Habiba Brings The Plight Of The Girl-Child To Life On Stage

The ordeal of one of the 276 girls kidnapped from the Government Girls Secondary School in Chibok, Borno State, by the Boko Haram terrorist group in 2014 is the focus of the musical stage play, Habiba. The musical which will be staged at the MUSON Centre in Onikan, Lagos on November 23, seeks to draw attention to the plight of the girl-child in society.

Produced by Longshot Communications, a film production/public relations company, the musical is the story of a vibrant and brilliant young girl brought to life on stage. Using a fictional character whose name also formed the title of the play – Habiba, the audience is taken along on the girl’s journey from the events leading to the day she was kidnapped along with her school mates in April 2014 by members of the dreaded Boko Haram terrorist group to the day she escaped from her captors.


According to the Creative Director, Longshot Communications, Mr Kelechukwu Anunibe, Habiba seeks to raise questions on the unresolved issues surrounding the kidnapping of more than 200 schoolgirls in Chibok in 2014. He said although some of the girls were later released at intervals by the Boko Haram following negotiations with the government, many others are still in captivity.

Kelechukwu said, “Our stories are designed to bring social issues to the front-burner of the nation’s consciousness by driving conversations that birth social change. As a storytelling organisation, we have been providing artistic and directorial support to a faith-based organisation in Lagos since 2017 and we will continue to do so.”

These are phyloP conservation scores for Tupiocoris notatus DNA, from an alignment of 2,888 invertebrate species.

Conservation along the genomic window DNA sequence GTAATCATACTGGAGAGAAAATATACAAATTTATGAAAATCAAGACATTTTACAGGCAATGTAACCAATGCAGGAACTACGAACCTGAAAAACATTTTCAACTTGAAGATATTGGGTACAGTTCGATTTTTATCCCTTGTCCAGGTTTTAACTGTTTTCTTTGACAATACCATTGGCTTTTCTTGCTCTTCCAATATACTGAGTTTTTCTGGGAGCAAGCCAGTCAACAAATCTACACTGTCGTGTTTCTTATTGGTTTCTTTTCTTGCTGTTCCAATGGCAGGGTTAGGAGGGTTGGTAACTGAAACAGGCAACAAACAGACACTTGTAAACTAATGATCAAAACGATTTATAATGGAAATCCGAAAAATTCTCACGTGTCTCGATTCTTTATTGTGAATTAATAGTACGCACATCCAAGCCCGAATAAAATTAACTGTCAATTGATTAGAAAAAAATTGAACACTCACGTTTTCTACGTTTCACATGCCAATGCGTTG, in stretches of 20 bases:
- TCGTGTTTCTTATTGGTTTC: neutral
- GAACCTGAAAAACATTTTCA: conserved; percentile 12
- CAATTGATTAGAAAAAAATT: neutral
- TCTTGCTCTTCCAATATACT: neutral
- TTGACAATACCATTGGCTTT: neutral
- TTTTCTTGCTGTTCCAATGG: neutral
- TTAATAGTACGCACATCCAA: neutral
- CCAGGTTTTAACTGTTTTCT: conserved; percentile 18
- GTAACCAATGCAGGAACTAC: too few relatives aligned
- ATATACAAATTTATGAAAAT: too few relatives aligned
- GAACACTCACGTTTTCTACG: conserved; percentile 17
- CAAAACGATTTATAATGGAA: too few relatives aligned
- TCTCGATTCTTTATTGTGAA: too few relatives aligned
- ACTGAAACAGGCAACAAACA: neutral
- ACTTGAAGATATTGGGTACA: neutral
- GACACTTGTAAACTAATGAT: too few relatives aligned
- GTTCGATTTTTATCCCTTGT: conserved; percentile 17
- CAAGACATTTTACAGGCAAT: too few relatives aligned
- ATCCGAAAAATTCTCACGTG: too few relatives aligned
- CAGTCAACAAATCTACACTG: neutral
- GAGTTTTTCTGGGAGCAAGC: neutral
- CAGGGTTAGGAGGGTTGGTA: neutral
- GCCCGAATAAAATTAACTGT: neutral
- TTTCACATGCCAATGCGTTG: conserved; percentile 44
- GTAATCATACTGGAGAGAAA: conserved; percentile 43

He said the girl whose story will be portrayed in the musical was kidnapped on the 14th of April in 2014. She managed to escape along with three other girls after months of horrifying treatment, rape and beatings, while some of her friends were killed in the Sambisa forest where they were being held in captivity. ‘Habiba’ and three other girls were set free by one of the terrorists who had been a long-time admirer of hers.

The story tells how resilience can bring out the strength needed to keep going. The ‘Bring Back Our Girls’ (BBOG) campaign that later attracted global attention was born out of this true-life event.

On the night of 14th April 2014, 276 female students were kidnapped from the Government Girls Secondary School in the town of Chibok in Borno State. Responsibility for the kidnappings was claimed by Boko Haram, an extremist terrorist organisation based in north-eastern Nigeria. Fifty-seven of the schoolgirls managed to escape over the next few months and some have described their capture in appearances at international human rights conferences.

Since then hopes were raised on various occasions that the 219 remaining girls might be released. Newspaper reports suggested that Boko Haram was hoping to use the girls as negotiating pawns in exchange for some of their commanders in jail.

In May 2016, one of the missing girls, Amina Ali, was found. She claimed that the remaining girls were still there, but that six had died. A further 21 girls were freed in October 2016, while another was rescued the next month. Another was found on January 2017. Another 82 girls were freed in May 2017. One of the girls was rescued in January 2018.

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